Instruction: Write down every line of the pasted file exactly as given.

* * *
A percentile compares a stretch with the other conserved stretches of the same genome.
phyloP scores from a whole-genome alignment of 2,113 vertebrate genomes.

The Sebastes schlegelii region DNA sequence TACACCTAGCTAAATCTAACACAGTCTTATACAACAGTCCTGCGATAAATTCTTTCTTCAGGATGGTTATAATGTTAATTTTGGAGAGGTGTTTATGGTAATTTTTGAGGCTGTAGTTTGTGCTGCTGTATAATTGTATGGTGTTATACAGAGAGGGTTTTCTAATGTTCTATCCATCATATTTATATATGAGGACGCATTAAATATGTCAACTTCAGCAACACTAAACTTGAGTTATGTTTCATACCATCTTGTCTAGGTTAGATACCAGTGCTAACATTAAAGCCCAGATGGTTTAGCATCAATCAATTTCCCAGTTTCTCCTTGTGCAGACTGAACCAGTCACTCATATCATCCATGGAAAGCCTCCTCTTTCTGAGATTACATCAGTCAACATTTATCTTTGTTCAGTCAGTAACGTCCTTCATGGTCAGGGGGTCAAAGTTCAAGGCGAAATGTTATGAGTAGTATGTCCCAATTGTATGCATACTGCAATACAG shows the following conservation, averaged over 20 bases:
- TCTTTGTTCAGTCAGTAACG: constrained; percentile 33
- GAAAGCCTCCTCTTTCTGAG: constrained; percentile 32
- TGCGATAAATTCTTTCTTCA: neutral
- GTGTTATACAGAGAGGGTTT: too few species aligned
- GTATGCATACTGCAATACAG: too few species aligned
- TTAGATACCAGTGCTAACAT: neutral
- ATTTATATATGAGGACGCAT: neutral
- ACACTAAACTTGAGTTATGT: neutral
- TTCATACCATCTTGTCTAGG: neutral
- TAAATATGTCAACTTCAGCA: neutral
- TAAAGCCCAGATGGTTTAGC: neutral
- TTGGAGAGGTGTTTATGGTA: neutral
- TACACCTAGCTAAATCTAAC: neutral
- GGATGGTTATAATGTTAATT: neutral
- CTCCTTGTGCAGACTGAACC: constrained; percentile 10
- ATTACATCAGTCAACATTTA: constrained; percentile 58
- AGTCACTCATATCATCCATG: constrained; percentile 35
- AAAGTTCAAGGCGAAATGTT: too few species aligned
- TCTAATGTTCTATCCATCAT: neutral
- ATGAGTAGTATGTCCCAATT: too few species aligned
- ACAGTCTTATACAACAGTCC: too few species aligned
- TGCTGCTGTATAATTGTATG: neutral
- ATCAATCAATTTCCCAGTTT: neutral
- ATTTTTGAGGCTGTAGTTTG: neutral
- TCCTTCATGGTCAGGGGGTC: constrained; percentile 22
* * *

A percentile compares a stretch with the other conserved stretches of the same genome.
phyloP scores from a whole-genome alignment of 2,113 vertebrate genomes.

The Sebastes schlegelii region DNA sequence TACACCTAGCTAAATCTAACACAGTCTTATACAACAGTCCTGCGATAAATTCTTTCTTCAGGATGGTTATAATGTTAATTTTGGAGAGGTGTTTATGGTAATTTTTGAGGCTGTAGTTTGTGCTGCTGTATAATTGTATGGTGTTATACAGAGAGGGTTTTCTAATGTTCTATCCATCATATTTATATATGAGGACGCATTAAATATGTCAACTTCAGCAACACTAAACTTGAGTTATGTTTCATACCATCTTGTCTAGGTTAGATACCAGTGCTAACATTAAAGCCCAGATGGTTTAGCATCAATCAATTTCCCAGTTTCTCCTTGTGCAGACTGAACCAGTCACTCATATCATCCATGGAAAGCCTCCTCTTTCTGAGATTACATCAGTCAACATTTATCTTTGTTCAGTCAGTAACGTCCTTCATGGTCAGGGGGTCAAAGTTCAAGGCGAAATGTTATGAGTAGTATGTCCCAATTGTATGCATACTGCAATACAG shows the following conservation, averaged over 20 bases:
- TCTTTGTTCAGTCAGTAACG: constrained; percentile 33
- GAAAGCCTCCTCTTTCTGAG: constrained; percentile 32
- TGCGATAAATTCTTTCTTCA: neutral
- GTGTTATACAGAGAGGGTTT: too few species aligned
- GTATGCATACTGCAATACAG: too few species aligned
- TTAGATACCAGTGCTAACAT: neutral
- ATTTATATATGAGGACGCAT: neutral
- ACACTAAACTTGAGTTATGT: neutral
- TTCATACCATCTTGTCTAGG: neutral
- TAAATATGTCAACTTCAGCA: neutral
- TAAAGCCCAGATGGTTTAGC: neutral
- TTGGAGAGGTGTTTATGGTA: neutral
- TACACCTAGCTAAATCTAAC: neutral
- GGATGGTTATAATGTTAATT: neutral
- CTCCTTGTGCAGACTGAACC: constrained; percentile 10
- ATTACATCAGTCAACATTTA: constrained; percentile 58
- AGTCACTCATATCATCCATG: constrained; percentile 35
- AAAGTTCAAGGCGAAATGTT: too few species aligned
- TCTAATGTTCTATCCATCAT: neutral
- ATGAGTAGTATGTCCCAATT: too few species aligned
- ACAGTCTTATACAACAGTCC: too few species aligned
- TGCTGCTGTATAATTGTATG: neutral
- ATCAATCAATTTCCCAGTTT: neutral
- ATTTTTGAGGCTGTAGTTTG: neutral
- TCCTTCATGGTCAGGGGGTC: constrained; percentile 22